nce you’ve made a reservation at Paris’s first nudist restaurant, you find –yourself neurotically broadcasting this bit of news to anyone who will listen. While vacationing in France’s capital recently, a visitor from New York City approached the front desk of his hotel and told the thoughtful-looking employee seated there, “Tonight, we will be eating at the naturist restaurant, O’Naturel. In addition to our clothing, we will also be surrendering our phones, so between eight-forty-five and eleven o’clock we will be unreachable.” The desk clerk nodded gravely.
O’Naturel is situated on a residential street in the Twelfth Arrondissement, a stone’s throw from a nursery school. The restaurant’s co-proprietor, smiling and fully dressed, buzzed the visitor and a friend into a tiny, curtained-off lobby. “New York City!” the co-proprietor said, glancing at his reservation book. “A woman from there is eating with us tonight as well!” The visitor murmured to his friend, “Probably Maureen Dowd.”
The co-proprietor showed the two guests to a small changing room lined with wooden lockers, and handed them each a pair of white terry-cloth slippers. A horizontal wall mirror hung, cruelly, at waist level.
Once undressed, the guests gathered the courage to perform the evening’s chief bit of bravery: entering the dining room. Forward the duo marched. The phrase “surgical strike” does not begin to describe the dispatch with which they moved toward the table that the co-proprietor had picked for them—nor the speed with which they put their napkins on their laps. The room, which seats forty and is largely devoid of decoration, is lit with the rousing brightness of a bank manager’s office and not the caramelly glow of a Monet haystack.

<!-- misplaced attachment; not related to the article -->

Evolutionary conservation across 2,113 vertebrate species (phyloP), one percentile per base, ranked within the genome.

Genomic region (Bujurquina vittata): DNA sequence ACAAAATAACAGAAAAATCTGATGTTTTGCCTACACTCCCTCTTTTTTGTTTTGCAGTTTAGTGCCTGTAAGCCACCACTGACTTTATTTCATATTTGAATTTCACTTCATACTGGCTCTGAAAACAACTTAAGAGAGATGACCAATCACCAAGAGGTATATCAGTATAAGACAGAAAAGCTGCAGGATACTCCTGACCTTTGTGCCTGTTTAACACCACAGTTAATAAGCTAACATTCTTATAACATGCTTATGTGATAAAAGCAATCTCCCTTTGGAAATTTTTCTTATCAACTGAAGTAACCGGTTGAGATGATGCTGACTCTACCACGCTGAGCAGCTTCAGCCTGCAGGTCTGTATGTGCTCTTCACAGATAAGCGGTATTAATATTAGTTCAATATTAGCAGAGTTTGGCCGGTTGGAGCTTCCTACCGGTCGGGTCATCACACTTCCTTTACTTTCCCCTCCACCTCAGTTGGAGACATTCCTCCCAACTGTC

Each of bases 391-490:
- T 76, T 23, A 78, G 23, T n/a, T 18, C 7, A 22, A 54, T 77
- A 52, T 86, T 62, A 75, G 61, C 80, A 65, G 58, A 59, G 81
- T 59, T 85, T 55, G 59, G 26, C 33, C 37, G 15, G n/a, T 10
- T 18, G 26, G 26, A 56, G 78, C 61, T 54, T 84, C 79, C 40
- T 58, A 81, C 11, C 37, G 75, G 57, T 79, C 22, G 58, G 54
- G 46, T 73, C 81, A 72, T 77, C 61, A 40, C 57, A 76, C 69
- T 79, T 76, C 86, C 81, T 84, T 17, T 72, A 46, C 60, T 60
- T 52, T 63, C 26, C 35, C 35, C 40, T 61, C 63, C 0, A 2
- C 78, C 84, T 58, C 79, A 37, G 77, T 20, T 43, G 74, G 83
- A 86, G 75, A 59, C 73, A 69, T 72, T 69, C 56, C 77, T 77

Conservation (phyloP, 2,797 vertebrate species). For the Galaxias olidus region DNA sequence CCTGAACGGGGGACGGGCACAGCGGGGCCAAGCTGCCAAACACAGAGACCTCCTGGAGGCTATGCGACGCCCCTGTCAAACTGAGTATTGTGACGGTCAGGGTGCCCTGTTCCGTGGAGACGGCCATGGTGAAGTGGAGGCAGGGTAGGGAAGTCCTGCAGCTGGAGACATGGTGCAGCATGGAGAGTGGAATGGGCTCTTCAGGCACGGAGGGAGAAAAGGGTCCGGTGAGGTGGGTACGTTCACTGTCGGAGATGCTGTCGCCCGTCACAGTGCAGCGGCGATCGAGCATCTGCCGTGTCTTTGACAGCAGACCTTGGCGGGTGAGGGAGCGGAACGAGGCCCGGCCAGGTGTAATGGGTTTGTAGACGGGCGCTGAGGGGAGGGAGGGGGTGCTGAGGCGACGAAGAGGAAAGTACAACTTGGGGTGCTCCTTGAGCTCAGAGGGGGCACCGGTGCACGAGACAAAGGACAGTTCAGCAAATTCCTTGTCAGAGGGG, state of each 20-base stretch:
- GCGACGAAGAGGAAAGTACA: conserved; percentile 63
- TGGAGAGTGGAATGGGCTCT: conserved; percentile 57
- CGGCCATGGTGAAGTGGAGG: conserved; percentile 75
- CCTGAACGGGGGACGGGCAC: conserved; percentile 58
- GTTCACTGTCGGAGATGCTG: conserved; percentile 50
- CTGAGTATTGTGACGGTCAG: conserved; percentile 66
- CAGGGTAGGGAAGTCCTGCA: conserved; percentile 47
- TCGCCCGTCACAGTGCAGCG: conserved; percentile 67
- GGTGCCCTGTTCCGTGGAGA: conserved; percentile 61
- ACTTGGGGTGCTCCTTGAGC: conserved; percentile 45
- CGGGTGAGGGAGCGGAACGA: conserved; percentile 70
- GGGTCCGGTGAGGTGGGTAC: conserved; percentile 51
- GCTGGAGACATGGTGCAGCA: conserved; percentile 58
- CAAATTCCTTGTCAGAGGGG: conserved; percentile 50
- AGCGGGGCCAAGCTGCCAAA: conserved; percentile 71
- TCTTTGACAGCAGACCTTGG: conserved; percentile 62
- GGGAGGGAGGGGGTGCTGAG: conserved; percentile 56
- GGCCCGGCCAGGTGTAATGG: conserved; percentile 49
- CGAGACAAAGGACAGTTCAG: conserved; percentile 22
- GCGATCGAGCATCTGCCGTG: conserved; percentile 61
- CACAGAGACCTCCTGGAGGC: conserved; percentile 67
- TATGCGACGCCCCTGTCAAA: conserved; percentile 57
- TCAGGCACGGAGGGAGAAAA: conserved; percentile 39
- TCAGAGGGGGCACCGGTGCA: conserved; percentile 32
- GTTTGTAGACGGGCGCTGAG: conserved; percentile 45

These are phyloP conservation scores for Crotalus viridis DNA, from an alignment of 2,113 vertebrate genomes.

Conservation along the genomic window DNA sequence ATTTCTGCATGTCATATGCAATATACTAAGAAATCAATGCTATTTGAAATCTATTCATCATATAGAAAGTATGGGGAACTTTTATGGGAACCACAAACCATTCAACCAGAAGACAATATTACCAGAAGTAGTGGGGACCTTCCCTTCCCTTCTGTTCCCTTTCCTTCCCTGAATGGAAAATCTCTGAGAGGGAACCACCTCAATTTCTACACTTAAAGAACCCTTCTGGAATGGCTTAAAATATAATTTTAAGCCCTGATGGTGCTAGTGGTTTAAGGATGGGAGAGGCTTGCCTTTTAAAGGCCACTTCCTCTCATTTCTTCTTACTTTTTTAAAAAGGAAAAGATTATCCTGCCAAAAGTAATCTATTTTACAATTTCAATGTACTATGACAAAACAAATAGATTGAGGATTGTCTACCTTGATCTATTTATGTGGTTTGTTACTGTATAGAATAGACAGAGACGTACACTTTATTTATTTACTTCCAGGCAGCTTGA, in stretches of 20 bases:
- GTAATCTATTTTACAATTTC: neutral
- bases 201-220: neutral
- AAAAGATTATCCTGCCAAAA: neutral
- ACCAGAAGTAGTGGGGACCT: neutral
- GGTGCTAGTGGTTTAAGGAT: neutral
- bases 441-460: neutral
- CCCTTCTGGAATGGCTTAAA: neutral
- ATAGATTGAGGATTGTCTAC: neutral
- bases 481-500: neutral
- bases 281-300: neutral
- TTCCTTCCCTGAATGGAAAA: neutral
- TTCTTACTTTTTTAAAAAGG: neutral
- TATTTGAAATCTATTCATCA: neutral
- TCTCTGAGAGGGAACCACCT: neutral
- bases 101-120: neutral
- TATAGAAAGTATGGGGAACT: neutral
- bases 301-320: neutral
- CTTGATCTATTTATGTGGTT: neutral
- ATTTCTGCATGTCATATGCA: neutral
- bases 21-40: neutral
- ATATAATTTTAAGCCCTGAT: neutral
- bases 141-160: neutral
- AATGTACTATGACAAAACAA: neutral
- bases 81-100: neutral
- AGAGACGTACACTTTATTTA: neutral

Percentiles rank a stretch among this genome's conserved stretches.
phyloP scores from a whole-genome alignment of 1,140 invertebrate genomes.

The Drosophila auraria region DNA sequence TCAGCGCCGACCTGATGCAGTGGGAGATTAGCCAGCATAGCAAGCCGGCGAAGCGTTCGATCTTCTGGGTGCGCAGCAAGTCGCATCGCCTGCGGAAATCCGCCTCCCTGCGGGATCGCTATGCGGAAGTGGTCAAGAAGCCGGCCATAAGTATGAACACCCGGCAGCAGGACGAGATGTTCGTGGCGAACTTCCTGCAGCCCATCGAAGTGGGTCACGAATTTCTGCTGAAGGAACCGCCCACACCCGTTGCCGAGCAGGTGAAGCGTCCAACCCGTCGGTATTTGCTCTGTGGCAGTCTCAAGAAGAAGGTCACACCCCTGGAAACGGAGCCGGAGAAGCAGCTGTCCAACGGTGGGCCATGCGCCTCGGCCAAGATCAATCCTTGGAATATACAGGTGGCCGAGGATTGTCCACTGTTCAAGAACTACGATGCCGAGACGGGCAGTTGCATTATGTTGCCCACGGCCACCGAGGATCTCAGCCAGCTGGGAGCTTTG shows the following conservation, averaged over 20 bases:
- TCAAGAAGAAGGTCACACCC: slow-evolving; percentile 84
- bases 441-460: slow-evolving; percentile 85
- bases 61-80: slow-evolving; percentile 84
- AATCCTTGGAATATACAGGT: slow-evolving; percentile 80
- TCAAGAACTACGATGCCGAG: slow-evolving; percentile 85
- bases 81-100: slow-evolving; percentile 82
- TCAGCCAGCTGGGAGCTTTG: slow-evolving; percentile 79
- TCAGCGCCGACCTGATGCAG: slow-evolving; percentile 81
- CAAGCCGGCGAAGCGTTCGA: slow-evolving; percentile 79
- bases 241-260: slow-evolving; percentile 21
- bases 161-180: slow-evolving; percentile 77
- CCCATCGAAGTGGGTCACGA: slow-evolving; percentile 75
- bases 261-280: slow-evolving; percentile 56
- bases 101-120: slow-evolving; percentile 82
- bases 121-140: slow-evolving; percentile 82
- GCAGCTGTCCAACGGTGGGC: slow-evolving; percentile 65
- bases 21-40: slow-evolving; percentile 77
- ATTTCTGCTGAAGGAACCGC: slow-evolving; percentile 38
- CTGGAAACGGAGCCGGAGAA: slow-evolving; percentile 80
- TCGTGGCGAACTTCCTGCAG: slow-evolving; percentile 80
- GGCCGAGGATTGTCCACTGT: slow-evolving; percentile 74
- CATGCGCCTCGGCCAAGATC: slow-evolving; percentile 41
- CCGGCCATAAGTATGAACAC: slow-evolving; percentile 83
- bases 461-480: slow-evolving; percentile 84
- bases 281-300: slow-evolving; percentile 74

Reading the menu, the two New Yorkers clucked approvingly at the absence of hot soup or bubbly raclette dishes. If there is a gleam of joy on the face of the woman at the center of Manet’s “Le Déjeuner sur l’Herbe,” it likely results from the fact that she is not dining at Benihana.
Once the visitor and his friend had ordered, they summoned the nerve to look around at the other customers. They saw two other couples—a French-speaking man and woman in their fifties, and two female Anglophones in their twenties. Dotted around the room were four solo diners: non-creepy-looking men in their thirties or forties, each wearing glasses. Settling in, the visitors reminded each other that the restaurant’s Web site had explained how the black slipcovers on the dining chairs are changed after each seating, and that the law prevents the waiters (the two co-proprietors, who are brothers) from going about their duties in the altogether.
Gradually, the two diners’ shoulders relaxed. The co-proprietor’s ebullience helped, as did a bottle of wine and the not-bad coquilles St. Jacques with salsify. It was heartening to overhear the other two couples, unknown to one another, start to talk à quatre—even if their conversation focussed on how awkward it is to talk to strangers in nudist restaurants.
The visitor now faced two challenges. First: Could he pick up his napkin from the floor without alarming the other diners or projecting a mid-level degree of skeeviness? He found that he could. Then: Could he nonchalantly walk, sansnapkin, fifteen feet to the rest room? Benjamin Franklin wrote that he liked to take “baths” of air by rising early and sitting before an opened window “without any clothes whatever, half an hour or an hour, according to the season.” A trip to the O’Naturel rest room, the visitor feared, would feel like a Franklin bath on the hoof. But he found the mettle to stand up and walk, evidently inspiring six of the evening’s other nice diners, who ended up making the same trip. Emboldened by his intra-restaurant wandering, the visitor, when he returned from the rest room, chose to leave his napkin on the table.
When the pair finished dinner, they found themselves alone again in the cloakroom. They avoided looking in the waist-high mirror. After opening their lockers, the visitor watched his friend approach the heavy curtain that separates the space from the dining room and pull it an inch to the right, so that it was closed all the way. The visitor asked, “Are you concerned that the other diners are going to see you getting dressed?”